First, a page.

The city’s coal consumption during the heating season is about 19.4 kilograms a square meter, Gao Hongrui, manager of the Chengdong Heating Center in Shunyi district, Beijing, told Xinhua News Agency in 2009.

It is calculated that Beijing needs nearly 4 million tons of coal for heating during winter, and every ton of standard coal can release about 2.7 tons of carbon dioxide and 8.5 kg of sulfur dioxide.

Coal is used to produce 80 percent of China’s energy, which means that it has become a major contributor to the country’s worsening air quality, Sun said.

A report released by the Ministry of Environmental Protection in early November showed motor vehicle exhaust emissions had become the main contributor to worsening air pollution in big Chinese cities as the country undergoes a surge in car sales.

During the 2008 Olympic Games, Beijing operated under traffic restrictions to ensure good air quality for the event.

To alleviate air pollution, Beijing is expected to close all its coal-fired power plants in the next five years and invest about 30 billion yuan ($4.5 billion) on setting up a gas heating system, China Economic Weekly reported in October.

By Wang Qian, China Daily

Article link:

Car exhaust hazard spreading in China [Xinhua]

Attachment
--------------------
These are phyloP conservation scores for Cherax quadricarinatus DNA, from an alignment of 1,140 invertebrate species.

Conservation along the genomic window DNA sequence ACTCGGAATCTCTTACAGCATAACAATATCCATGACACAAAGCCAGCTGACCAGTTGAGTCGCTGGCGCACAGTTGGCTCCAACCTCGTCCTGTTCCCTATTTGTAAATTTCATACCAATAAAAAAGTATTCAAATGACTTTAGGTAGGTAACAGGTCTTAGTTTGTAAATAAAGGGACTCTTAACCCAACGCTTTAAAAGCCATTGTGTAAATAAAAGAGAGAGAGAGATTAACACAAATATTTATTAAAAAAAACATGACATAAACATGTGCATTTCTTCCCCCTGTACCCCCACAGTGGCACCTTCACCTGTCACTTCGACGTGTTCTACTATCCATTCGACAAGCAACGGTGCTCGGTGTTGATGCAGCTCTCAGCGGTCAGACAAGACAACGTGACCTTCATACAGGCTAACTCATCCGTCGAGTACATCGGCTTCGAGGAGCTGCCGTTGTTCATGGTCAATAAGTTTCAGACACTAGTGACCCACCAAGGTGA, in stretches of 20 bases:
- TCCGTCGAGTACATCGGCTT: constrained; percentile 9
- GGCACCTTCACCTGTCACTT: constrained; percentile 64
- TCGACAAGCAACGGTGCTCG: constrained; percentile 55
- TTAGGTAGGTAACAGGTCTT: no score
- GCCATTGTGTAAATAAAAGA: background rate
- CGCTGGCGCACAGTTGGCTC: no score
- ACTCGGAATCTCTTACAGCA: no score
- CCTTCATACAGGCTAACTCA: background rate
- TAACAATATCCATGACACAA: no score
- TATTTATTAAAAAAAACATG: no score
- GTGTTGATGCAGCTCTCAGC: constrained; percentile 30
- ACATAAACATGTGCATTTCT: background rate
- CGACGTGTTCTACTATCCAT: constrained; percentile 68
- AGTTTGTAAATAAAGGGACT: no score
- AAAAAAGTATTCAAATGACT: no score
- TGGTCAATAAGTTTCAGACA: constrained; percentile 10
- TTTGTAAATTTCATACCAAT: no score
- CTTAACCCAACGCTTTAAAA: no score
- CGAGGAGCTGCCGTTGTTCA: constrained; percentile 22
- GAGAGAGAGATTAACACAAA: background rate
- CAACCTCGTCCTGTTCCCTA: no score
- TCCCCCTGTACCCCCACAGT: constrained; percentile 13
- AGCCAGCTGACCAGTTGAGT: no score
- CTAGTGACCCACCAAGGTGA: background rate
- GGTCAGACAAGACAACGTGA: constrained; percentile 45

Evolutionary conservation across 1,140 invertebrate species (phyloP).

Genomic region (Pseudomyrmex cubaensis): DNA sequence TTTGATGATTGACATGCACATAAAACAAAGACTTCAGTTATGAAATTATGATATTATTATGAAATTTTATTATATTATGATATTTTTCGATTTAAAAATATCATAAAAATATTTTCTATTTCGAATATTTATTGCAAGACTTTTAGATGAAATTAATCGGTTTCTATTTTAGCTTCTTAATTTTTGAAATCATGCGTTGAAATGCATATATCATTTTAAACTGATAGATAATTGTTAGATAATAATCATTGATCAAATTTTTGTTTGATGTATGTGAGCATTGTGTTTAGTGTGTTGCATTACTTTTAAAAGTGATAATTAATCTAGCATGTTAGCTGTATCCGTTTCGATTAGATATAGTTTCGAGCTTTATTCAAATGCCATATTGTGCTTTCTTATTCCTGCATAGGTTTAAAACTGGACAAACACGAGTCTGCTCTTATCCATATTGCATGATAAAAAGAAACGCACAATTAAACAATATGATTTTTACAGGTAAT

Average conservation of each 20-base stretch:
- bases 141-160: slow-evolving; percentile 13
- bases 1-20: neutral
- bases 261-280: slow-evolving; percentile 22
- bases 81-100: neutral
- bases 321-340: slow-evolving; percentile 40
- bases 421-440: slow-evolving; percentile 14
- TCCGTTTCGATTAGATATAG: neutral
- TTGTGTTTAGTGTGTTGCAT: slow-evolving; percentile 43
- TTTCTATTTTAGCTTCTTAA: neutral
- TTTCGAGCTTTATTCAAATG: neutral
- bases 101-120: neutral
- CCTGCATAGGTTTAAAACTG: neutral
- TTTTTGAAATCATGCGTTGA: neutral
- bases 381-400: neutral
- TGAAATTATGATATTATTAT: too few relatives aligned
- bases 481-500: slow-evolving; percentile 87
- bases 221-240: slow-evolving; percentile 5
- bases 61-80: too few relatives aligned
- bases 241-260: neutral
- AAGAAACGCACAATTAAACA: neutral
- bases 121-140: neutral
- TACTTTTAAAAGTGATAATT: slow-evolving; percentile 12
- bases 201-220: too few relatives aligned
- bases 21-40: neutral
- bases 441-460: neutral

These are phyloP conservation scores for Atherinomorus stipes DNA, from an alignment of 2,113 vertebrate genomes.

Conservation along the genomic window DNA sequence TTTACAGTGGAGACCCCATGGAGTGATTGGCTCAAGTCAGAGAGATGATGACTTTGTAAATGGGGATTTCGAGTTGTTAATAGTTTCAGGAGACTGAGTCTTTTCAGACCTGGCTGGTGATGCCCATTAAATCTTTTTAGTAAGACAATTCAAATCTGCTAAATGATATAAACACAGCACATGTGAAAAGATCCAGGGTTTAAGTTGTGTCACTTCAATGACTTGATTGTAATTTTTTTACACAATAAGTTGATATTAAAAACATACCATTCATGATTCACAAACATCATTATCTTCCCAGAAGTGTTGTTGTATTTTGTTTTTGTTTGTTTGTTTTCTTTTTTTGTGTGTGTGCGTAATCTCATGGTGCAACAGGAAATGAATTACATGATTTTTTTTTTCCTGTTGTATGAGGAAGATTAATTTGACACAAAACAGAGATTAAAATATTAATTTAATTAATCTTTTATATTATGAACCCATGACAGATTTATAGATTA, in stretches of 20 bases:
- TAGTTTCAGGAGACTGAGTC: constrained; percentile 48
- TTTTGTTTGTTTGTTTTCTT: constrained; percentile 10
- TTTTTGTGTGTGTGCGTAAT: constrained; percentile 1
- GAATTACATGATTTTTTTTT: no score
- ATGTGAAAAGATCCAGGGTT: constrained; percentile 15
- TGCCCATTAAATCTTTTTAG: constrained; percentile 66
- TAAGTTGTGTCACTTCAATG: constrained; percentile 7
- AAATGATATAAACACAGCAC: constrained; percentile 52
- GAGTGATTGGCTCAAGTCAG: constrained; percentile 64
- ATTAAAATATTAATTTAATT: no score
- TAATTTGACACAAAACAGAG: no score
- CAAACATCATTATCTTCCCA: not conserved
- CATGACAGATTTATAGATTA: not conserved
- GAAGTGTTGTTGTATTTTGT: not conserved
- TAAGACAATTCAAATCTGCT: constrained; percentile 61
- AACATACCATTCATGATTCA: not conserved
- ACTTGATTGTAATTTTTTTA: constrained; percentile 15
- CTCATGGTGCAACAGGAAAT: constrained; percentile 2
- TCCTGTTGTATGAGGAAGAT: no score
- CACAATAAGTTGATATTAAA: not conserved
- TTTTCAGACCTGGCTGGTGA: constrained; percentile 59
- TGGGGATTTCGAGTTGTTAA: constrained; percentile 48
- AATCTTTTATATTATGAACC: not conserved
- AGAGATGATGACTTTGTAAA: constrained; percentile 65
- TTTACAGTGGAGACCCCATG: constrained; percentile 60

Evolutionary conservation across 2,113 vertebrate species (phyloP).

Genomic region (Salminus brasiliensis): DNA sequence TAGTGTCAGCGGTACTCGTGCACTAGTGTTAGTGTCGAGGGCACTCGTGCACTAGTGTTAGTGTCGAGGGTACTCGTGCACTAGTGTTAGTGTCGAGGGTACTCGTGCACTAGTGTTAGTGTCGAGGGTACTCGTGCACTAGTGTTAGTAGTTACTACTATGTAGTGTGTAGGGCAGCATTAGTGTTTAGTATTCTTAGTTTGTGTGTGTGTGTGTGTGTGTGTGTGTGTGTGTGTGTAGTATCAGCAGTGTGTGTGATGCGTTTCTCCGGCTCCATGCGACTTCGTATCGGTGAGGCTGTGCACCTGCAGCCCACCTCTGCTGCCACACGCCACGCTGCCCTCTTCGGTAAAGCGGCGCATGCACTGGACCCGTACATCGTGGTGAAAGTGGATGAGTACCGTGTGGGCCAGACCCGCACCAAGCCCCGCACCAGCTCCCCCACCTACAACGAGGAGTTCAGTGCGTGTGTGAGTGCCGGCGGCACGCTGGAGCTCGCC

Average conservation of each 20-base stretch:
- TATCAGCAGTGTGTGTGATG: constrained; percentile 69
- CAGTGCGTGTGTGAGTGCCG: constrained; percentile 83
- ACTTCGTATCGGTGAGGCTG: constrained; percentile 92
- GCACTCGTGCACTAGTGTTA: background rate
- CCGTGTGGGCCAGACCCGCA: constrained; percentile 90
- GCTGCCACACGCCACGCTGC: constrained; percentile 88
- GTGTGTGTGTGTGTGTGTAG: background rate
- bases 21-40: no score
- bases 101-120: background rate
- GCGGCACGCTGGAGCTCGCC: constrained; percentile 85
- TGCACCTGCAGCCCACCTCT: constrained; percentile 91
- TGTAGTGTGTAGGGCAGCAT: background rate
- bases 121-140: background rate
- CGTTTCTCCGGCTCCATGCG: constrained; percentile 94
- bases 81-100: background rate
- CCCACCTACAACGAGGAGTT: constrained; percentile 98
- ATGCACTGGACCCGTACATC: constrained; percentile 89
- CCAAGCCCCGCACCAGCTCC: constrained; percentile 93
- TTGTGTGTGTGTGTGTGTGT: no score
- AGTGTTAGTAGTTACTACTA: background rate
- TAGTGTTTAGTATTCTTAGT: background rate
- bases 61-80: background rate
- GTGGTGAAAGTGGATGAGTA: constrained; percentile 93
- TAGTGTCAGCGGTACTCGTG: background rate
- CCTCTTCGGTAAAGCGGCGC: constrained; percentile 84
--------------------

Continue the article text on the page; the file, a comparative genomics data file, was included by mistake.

Posted in Alternative Energy, Auto, China, Economy, Environmental protection on November 22, 2010 by Zuo Shou / 左手

BEIJING, Nov. 10 (Xinhuanet) — As the world’s biggest carmaker and consumer of automobiles since 2009, China has seen car exhaust fumes quickly rise to become the biggest polluter in major cities. How to reduce air pollution from exhaust gases has become the toughest challenge Chins has to take.

For the first time, the Ministry of Environmental Protection has published the figures of motor vehicle exhaust emissions. The total amount of fumes discharged from motor vehicles in 2009 was more than 50 million tons, and of the 113 key cities for environmental protection, the air quality of one third does not reach the required standard. Acid rains and heavy smog occur frequently in some major cities.

Compared with the early 1980s when reform and opening-up were first launched, the total number of motor vehicles has increased by 25 times and reached 170 million in 2009. The more than 40 million tons of carbon dioxide, nearly 5 million tons of hydrocarbon, 5.8 million tons of hydro-nitrogen and 59 tons of floating particles, along with the gases produced by the burning of coal, have made it ever more difficult to reduce air pollution.